Assessing the Emotional Intelligence Factor – Part 2

Improving your EI is about managing your inner response to things and choosing a new way to handle your inner reaction to people and situations.

For example, Bob is a leader who has little impulse control and in meetings or even in casual interactions, he would frequently interrupt others to make his point. Worse yet, he’d unknowingly tap his finger while others spoke to mark the time before he could get his view in.

Bob initially told me he was baffled about why his management team didn’t share more with him. My first step was to help him become aware of what he was doing and the impact it was having on his team. “I honestly couldn’t understand how others saw me and experienced my communications skills or lack of,” Bob says.

I conducted confidential interviews with people who report to Bob. They gave me feedback on what they saw as Bob’s strengths and weaknesses, and what he could do to improve his leadership and communication style. Then Bob received that information as a composite group assessment, not the opinions of individuals. Bob stated upon reading the assessment, “I’ll admit, I had a serious blind spot about the effect of my impatience on others. When I asked my wife and friends if they thought the feedback was accurate, they found it funny that I would even ask. I realized then that I had been oblivious to my impact on others.”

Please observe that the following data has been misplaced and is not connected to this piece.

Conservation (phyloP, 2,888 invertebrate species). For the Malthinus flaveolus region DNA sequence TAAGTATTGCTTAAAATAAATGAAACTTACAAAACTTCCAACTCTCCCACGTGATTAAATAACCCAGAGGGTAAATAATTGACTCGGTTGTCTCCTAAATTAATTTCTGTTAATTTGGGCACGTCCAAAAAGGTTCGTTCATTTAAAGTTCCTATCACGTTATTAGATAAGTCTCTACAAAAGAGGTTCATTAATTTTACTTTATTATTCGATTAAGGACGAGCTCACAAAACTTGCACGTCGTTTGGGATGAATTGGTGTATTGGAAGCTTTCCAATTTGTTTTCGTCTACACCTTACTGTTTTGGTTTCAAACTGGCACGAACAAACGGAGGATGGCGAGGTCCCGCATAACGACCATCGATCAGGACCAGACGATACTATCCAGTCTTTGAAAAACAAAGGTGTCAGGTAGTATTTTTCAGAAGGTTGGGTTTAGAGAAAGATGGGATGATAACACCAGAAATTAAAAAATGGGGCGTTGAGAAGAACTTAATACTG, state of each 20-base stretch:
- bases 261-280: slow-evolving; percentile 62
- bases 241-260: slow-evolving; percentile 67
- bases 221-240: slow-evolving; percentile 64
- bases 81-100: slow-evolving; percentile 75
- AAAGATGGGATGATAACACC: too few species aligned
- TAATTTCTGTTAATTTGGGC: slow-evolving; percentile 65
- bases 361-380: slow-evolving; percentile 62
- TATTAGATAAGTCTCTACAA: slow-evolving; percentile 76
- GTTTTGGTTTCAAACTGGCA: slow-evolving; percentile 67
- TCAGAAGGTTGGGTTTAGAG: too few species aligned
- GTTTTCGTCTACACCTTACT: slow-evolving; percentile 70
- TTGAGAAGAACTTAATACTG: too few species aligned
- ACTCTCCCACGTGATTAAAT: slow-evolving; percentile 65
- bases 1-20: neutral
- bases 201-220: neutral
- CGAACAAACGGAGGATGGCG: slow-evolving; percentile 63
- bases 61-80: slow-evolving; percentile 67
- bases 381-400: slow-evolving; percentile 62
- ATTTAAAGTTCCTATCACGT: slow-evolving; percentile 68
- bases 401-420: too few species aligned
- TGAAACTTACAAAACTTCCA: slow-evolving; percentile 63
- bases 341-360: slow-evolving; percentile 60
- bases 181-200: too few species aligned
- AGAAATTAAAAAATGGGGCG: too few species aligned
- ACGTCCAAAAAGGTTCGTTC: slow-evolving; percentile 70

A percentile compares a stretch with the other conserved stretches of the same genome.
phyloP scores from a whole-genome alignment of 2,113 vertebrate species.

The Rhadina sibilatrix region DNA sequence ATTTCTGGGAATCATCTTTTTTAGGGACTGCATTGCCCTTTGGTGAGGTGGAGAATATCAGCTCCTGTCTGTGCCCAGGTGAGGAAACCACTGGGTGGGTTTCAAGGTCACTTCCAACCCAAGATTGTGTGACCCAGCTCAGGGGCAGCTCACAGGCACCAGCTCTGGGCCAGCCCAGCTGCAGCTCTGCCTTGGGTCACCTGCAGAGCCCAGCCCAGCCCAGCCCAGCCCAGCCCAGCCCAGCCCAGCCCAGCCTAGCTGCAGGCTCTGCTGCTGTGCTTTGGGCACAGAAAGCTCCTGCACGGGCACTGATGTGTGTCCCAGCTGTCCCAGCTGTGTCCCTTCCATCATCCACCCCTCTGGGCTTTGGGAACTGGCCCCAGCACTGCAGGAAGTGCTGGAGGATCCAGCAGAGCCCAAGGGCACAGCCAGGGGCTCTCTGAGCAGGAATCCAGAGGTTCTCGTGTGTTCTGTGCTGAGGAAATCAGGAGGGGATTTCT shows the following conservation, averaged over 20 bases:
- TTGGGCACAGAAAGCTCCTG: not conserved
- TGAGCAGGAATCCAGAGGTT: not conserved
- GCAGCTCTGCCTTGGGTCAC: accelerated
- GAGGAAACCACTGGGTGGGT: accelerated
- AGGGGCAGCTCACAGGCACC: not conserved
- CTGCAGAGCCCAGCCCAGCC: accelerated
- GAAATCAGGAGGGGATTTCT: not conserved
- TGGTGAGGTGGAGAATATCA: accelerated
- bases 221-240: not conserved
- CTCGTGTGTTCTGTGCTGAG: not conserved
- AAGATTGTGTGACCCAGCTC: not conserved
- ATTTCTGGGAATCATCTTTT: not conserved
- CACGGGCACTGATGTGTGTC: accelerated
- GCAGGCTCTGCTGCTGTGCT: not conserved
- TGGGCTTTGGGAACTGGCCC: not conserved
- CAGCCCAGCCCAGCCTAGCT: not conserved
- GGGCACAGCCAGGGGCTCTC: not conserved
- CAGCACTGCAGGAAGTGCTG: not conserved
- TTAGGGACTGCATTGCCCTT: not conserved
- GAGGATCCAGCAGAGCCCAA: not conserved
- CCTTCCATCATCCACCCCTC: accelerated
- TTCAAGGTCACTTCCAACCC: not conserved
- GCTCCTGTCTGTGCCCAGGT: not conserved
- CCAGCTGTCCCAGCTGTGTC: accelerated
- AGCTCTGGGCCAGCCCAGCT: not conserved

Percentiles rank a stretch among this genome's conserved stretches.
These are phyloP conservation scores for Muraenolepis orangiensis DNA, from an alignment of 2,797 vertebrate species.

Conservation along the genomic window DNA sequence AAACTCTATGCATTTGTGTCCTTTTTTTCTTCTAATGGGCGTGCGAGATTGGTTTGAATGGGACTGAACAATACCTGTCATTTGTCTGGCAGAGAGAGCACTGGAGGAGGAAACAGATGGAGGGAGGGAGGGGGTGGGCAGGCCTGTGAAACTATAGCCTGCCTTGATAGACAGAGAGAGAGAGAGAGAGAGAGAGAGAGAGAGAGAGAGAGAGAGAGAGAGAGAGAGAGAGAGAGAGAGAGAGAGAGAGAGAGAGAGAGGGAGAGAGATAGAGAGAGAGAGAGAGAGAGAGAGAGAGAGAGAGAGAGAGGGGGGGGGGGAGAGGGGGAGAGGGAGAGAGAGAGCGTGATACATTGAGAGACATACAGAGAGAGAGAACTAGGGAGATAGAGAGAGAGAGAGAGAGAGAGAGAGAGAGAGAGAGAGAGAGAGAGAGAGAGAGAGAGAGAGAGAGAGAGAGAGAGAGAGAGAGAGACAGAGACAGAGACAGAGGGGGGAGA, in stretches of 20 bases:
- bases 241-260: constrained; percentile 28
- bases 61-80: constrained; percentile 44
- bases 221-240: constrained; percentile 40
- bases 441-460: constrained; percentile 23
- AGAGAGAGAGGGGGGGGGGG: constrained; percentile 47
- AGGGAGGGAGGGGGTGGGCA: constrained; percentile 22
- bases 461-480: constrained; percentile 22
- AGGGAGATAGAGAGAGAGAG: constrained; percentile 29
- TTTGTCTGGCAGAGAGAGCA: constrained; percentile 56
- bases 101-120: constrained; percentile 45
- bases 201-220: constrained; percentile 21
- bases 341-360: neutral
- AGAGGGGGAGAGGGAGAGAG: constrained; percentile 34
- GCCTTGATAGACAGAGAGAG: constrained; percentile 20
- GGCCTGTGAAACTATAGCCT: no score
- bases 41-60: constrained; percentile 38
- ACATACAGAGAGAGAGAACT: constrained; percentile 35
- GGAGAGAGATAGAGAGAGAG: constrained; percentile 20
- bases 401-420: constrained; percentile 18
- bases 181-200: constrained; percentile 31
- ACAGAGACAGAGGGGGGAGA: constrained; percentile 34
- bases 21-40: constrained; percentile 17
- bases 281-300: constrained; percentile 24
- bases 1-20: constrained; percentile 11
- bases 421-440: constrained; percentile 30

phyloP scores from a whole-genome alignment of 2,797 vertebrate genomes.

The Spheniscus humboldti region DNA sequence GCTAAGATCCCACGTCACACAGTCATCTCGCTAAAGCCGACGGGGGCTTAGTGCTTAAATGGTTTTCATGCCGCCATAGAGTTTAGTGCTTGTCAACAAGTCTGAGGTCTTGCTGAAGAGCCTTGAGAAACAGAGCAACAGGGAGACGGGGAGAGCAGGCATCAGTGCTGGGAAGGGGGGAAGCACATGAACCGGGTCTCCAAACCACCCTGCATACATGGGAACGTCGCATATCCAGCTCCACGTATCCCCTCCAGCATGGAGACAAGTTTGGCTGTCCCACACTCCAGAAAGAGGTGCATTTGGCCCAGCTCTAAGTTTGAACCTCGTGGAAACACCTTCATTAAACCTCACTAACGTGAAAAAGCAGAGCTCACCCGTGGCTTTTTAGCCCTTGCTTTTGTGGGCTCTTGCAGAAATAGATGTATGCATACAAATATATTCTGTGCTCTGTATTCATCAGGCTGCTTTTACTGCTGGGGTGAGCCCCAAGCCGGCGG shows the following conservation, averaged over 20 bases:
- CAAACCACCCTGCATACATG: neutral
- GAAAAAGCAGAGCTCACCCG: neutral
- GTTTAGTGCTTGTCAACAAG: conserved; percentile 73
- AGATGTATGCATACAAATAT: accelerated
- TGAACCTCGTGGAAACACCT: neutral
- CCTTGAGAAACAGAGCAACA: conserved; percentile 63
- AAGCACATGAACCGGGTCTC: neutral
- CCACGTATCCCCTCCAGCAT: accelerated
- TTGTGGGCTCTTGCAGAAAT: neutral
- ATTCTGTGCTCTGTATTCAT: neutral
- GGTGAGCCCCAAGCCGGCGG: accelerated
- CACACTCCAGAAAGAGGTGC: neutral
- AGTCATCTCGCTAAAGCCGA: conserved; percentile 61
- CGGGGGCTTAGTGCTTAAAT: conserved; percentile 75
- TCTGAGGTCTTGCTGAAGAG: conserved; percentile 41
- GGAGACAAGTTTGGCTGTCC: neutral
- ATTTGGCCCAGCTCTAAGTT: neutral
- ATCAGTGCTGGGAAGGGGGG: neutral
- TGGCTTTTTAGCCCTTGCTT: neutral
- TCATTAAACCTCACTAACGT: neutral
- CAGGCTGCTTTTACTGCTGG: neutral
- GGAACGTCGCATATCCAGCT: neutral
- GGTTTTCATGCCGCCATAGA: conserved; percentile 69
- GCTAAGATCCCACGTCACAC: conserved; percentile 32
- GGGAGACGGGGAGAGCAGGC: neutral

You can increase your EI scores by working on a plan to address deficits. For example, after putting together a behavior change plan and following it diligently, Bob improved his communication skills by working on his impulse control. Impulse control is the ability to hold back your physical or verbal reaction or response in order to fully focus on the other person.
Bob reports, “As a result of working on my plan, I have been able to build a great team who all feel they can share their insights and opinions with me. They know, too, that I am listening, not just biding my time until I can give my opinion or announce my decision.”

Even though emotional intelligence can be improved, for certain positions, you may wish to assess and screen for emotional skills and abilities – it saves time and allows you to hire someone who can be effective in collaborating and in leading others.
For more information on hiring click here.